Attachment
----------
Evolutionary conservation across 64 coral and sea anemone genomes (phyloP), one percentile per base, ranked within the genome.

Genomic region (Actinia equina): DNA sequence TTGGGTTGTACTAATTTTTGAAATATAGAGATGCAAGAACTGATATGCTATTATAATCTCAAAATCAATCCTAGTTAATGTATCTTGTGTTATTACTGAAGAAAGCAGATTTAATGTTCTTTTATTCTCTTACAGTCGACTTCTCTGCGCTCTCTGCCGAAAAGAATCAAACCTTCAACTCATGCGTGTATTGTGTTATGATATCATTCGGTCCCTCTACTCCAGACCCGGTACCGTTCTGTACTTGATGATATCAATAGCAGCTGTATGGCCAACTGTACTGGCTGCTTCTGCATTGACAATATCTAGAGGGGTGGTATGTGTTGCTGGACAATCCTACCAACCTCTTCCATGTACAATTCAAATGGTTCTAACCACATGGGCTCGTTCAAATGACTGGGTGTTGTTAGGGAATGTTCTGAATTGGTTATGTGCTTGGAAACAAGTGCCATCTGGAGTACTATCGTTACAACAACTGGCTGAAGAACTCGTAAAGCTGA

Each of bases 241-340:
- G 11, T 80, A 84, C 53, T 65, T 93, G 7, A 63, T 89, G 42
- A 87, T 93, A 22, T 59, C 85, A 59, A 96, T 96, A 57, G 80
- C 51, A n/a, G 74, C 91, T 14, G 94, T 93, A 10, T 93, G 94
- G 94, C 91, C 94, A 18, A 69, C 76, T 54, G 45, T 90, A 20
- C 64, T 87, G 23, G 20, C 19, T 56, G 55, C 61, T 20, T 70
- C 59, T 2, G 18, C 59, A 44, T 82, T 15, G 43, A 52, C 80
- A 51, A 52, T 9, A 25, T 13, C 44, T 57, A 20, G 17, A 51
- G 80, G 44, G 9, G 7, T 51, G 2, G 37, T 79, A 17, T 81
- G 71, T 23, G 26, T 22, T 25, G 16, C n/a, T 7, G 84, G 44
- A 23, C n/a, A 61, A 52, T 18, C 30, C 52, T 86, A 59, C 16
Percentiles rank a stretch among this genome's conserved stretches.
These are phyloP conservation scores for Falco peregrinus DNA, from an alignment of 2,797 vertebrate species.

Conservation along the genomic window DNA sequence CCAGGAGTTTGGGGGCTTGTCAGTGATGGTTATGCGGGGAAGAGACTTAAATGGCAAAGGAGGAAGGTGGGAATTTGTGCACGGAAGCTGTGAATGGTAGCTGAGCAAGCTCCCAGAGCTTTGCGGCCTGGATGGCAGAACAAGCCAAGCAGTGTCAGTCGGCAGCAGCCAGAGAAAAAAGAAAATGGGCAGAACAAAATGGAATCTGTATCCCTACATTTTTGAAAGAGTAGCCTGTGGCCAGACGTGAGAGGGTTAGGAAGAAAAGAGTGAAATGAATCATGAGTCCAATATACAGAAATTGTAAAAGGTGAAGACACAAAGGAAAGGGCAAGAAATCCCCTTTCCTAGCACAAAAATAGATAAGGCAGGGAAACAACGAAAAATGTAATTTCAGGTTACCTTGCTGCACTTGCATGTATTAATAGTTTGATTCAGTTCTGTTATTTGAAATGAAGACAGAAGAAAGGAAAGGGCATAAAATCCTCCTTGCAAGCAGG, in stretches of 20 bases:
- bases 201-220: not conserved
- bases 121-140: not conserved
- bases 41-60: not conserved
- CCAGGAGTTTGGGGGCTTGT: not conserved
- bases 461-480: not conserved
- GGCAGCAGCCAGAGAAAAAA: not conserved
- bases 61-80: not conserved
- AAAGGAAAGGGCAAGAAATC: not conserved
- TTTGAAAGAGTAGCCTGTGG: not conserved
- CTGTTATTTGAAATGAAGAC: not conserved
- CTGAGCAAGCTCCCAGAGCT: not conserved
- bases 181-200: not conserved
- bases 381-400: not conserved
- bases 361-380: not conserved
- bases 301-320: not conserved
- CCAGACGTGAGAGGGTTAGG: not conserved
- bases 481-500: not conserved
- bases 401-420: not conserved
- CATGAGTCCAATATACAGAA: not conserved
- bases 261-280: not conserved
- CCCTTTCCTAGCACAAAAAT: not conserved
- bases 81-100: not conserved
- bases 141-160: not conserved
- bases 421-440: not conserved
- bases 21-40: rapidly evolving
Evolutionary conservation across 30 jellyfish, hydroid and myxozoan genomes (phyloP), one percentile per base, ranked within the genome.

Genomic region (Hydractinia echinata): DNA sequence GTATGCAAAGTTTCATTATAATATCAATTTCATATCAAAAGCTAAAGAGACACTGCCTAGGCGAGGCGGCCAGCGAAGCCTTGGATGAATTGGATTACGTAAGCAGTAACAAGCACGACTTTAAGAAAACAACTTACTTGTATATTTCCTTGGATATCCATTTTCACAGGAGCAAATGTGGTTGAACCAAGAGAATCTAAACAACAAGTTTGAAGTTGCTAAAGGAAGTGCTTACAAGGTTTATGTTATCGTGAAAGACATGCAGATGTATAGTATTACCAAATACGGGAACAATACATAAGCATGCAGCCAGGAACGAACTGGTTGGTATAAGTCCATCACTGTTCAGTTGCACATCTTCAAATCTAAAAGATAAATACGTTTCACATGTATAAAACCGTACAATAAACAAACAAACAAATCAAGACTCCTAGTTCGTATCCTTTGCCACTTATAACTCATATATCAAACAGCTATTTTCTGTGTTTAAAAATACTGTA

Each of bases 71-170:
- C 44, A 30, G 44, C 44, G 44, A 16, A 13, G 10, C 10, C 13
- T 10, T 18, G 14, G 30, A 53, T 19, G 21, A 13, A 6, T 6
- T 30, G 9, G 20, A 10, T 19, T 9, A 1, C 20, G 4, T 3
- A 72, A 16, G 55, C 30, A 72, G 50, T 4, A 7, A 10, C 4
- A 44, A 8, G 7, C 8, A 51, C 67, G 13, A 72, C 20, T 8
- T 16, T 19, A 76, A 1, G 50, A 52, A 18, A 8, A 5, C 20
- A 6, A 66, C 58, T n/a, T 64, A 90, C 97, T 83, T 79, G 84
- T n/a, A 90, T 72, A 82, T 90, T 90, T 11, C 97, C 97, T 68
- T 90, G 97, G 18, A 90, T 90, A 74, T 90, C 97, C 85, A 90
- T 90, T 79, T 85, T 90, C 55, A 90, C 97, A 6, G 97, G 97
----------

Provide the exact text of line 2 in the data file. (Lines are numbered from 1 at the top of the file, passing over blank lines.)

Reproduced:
Genomic region (Actinia equina): DNA sequence TTGGGTTGTACTAATTTTTGAAATATAGAGATGCAAGAACTGATATGCTATTATAATCTCAAAATCAATCCTAGTTAATGTATCTTGTGTTATTACTGAAGAAAGCAGATTTAATGTTCTTTTATTCTCTTACAGTCGACTTCTCTGCGCTCTCTGCCGAAAAGAATCAAACCTTCAACTCATGCGTGTATTGTGTTATGATATCATTCGGTCCCTCTACTCCAGACCCGGTACCGTTCTGTACTTGATGATATCAATAGCAGCTGTATGGCCAACTGTACTGGCTGCTTCTGCATTGACAATATCTAGAGGGGTGGTATGTGTTGCTGGACAATCCTACCAACCTCTTCCATGTACAATTCAAATGGTTCTAACCACATGGGCTCGTTCAAATGACTGGGTGTTGTTAGGGAATGTTCTGAATTGGTTATGTGCTTGGAAACAAGTGCCATCTGGAGTACTATCGTTACAACAACTGGCTGAAGAACTCGTAAAGCTGA